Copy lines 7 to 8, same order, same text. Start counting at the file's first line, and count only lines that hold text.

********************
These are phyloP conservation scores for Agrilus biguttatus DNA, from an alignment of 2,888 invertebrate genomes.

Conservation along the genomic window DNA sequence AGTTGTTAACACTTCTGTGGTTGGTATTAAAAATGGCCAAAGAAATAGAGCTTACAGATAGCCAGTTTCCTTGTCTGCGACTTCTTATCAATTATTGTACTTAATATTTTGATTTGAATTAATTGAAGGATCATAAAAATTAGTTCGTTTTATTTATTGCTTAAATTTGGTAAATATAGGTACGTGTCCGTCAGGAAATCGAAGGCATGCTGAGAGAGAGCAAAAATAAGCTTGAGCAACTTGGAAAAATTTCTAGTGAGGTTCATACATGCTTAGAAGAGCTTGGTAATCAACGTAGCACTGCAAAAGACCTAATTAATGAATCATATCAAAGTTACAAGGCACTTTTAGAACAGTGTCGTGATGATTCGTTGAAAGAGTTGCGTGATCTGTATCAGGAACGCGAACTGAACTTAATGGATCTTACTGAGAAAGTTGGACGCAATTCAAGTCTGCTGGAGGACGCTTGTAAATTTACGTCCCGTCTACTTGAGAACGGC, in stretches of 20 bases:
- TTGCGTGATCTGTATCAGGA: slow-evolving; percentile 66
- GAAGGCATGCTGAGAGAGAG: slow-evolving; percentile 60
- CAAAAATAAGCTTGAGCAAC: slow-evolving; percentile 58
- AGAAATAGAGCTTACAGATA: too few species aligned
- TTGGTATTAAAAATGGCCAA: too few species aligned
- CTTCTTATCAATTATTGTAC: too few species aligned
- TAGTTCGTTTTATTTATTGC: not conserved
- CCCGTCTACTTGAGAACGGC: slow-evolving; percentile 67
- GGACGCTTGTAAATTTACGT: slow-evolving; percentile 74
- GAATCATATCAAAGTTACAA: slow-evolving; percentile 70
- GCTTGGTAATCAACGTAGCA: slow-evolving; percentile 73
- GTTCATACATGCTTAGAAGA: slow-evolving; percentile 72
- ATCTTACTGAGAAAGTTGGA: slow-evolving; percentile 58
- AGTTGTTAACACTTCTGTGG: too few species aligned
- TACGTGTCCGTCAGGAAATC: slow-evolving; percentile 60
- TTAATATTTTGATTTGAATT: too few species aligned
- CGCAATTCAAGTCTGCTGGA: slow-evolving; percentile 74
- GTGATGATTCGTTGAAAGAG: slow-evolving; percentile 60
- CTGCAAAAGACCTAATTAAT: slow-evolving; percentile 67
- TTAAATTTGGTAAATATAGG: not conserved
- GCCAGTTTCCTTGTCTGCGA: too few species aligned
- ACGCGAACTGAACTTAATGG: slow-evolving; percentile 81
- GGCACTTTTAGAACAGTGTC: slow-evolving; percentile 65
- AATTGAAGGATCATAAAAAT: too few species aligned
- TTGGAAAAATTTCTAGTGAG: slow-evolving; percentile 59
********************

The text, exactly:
- TTGGTATTAAAAATGGCCAA: too few species aligned
- CTTCTTATCAATTATTGTAC: too few species aligned